The explosive growth of the Chinese automobile industry has led to cities such as Changchun to be dubbed 'the new Detroit.' But as in Detroit, this new demand has had serious implications for Chinese workers. Lu Zhang, a professor of sociology at Temple University in Philadephia and author of “Inside China’s Automobile Factories: The Politics of Labor and Worker Resistance,” spoke at Pomona College on Nov. 17, discussing Chinese workers' struggle for justice in the automobile industry.
In her research, Zhang examined the issue at a deep, analytical and immersive level to understand the underlying structural dynamics and labor politics of the industry. Since the 1990s, China has intensified its auto industry in an effort to keep up with the competitive international market, chasing after an increasing profit potential.
However, the workers’ rights have been sidelined as the industry grows. Today, workers' wages are far too low. This is compounded by workers working overtime for many grueling hours, often under extremely difficult physical strains.
To understand the struggles and the resistance, Zhang spent at least two months in each factory. As a part of her case study, she conducted extensive interviews with both workers and managers.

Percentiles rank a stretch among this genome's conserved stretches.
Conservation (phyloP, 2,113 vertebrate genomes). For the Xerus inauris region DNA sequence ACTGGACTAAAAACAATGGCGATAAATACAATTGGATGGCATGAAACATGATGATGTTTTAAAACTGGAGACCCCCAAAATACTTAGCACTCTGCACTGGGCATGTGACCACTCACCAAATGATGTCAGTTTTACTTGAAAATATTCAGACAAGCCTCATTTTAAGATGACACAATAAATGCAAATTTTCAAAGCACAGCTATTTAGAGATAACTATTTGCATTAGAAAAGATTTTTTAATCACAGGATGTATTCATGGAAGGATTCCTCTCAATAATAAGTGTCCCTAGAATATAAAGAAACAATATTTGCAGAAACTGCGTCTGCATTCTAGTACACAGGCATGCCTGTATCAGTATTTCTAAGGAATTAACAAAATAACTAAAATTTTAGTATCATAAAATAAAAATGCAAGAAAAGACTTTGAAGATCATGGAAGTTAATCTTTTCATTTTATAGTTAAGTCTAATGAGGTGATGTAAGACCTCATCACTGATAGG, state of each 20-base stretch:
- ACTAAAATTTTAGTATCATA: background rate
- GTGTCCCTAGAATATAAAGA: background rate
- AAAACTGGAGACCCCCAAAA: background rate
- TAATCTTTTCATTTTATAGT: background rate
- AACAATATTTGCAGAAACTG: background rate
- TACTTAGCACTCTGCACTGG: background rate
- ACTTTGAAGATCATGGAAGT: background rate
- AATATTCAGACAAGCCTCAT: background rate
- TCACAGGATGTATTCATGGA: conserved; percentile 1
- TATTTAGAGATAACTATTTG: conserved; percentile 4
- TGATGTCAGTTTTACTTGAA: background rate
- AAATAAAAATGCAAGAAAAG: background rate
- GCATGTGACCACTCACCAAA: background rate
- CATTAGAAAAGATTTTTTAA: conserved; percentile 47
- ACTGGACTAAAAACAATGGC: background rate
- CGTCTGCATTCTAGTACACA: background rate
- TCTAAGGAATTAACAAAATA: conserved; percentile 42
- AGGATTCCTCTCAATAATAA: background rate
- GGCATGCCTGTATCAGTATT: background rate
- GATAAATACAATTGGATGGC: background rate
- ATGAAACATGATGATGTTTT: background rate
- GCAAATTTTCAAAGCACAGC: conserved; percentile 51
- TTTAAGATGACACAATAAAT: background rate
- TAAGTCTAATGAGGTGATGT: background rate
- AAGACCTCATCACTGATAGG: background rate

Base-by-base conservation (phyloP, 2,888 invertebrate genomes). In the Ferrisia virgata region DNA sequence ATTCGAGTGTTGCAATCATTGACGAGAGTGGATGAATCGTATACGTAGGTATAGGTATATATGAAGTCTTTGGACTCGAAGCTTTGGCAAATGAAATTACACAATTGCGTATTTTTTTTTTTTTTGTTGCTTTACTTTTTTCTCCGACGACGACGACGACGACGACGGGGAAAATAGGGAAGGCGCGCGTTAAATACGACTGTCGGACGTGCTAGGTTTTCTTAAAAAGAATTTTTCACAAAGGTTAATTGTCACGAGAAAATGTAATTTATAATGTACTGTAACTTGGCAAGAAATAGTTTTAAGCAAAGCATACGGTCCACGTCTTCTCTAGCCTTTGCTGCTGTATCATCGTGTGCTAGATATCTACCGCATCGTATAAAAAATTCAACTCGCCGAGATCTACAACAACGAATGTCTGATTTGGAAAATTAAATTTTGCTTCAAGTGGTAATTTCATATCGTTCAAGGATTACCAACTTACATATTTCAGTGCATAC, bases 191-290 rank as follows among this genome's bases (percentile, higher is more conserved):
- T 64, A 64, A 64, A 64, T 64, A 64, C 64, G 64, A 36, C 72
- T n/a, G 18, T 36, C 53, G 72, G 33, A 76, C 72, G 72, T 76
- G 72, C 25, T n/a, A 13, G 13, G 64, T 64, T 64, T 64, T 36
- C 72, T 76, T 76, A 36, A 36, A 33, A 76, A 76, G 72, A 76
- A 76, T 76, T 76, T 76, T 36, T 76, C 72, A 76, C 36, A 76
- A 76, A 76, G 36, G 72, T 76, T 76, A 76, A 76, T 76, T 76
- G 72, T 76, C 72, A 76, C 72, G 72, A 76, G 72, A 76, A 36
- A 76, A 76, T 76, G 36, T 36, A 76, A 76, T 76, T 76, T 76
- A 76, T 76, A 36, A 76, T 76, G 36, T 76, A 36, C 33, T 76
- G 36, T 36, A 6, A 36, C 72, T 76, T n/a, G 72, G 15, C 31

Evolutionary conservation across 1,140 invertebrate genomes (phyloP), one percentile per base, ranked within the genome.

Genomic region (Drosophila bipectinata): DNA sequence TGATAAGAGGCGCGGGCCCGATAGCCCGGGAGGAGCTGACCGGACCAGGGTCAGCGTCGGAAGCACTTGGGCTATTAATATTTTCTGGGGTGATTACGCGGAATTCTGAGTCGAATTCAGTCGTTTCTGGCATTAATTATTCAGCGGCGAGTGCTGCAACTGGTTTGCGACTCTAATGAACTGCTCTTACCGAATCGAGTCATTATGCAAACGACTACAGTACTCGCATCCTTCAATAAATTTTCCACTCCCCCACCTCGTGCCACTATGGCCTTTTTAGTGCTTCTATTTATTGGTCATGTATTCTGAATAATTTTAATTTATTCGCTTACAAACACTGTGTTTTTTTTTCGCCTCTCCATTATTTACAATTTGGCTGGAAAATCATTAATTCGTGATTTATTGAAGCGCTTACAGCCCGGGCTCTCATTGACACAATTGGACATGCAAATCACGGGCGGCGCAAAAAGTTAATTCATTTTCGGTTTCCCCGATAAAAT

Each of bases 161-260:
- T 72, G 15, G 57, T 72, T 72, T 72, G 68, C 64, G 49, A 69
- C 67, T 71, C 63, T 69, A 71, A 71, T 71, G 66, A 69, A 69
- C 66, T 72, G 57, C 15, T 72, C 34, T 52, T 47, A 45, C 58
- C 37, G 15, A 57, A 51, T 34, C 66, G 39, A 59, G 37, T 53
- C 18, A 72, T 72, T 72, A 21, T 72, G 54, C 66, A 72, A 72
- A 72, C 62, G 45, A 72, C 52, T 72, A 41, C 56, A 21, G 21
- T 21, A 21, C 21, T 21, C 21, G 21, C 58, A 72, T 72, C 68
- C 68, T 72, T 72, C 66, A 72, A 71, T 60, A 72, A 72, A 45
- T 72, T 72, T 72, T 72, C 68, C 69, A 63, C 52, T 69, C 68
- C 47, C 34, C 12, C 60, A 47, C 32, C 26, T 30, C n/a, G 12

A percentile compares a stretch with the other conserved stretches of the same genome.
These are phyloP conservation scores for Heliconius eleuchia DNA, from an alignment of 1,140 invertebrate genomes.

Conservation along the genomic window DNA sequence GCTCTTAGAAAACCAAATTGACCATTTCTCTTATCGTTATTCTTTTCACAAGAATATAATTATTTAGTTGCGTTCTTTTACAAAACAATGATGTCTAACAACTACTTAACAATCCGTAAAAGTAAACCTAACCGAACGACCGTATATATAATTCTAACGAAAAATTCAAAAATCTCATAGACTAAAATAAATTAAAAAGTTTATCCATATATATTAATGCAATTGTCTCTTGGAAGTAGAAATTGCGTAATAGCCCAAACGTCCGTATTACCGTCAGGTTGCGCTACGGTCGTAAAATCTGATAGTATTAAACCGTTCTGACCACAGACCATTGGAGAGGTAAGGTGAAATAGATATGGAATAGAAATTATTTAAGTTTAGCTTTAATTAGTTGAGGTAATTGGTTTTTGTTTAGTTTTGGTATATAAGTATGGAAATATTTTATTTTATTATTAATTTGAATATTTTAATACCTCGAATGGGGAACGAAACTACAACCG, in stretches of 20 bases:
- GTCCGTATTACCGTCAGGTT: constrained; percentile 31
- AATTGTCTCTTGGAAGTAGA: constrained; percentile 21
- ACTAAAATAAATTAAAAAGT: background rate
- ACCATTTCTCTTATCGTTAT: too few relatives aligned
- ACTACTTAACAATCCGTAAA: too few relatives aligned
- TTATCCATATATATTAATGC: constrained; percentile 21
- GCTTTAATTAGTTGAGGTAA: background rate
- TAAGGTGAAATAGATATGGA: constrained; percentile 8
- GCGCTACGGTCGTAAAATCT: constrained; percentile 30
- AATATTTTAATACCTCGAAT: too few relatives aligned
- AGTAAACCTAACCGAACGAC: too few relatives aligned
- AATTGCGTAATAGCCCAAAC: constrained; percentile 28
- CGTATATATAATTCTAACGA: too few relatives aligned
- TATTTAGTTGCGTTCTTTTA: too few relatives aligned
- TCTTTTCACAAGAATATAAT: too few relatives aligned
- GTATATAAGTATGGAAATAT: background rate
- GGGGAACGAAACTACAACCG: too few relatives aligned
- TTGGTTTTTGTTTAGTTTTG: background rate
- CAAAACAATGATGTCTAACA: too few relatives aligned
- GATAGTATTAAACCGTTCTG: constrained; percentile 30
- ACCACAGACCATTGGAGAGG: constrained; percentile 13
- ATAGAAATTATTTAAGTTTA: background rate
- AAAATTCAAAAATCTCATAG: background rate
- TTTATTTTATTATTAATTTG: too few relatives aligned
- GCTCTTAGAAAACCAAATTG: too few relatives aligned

Zhang went on to discuss the rising resistance of the Chinese labor force, sharing anecdotes of autoworkers' resistance, which included everything from wildcat strikes to sabotages and student resistance. The Chinese government passed a few labor laws in response, but mainly to pacify the workers—not necessarily for the greater welfare of its labor force.
“Knowing that wages have been so low for decades is really concerning,” Crystal Sin PZ '19 said. “I wonder if there was hope for radical change.”
Even so, Zhang also provided reason for hope during her talk. She emphasized that there are microstructural dynamics that are changing due to the workers’ resistance and are furthering their cause. The strikes have led to growing workplace bargaining power, enabling solidarity between Chinese workers.
“If the Chinese workers continue fighting, their ongoing struggle for justice and dignity will no doubt pay off,” she said in her speech.
Despite this hope, Zhang insisted that hard work and effort is still required to make these goals a reality. Remaining optimistic, she plans to continue covering the workers’ struggle. To the many college students in her audience, her words resonated strongly, as the majority of the Chinese workers’ resistance organizing begins in university dorms.
And with a new generation comes an undeniable hope for change.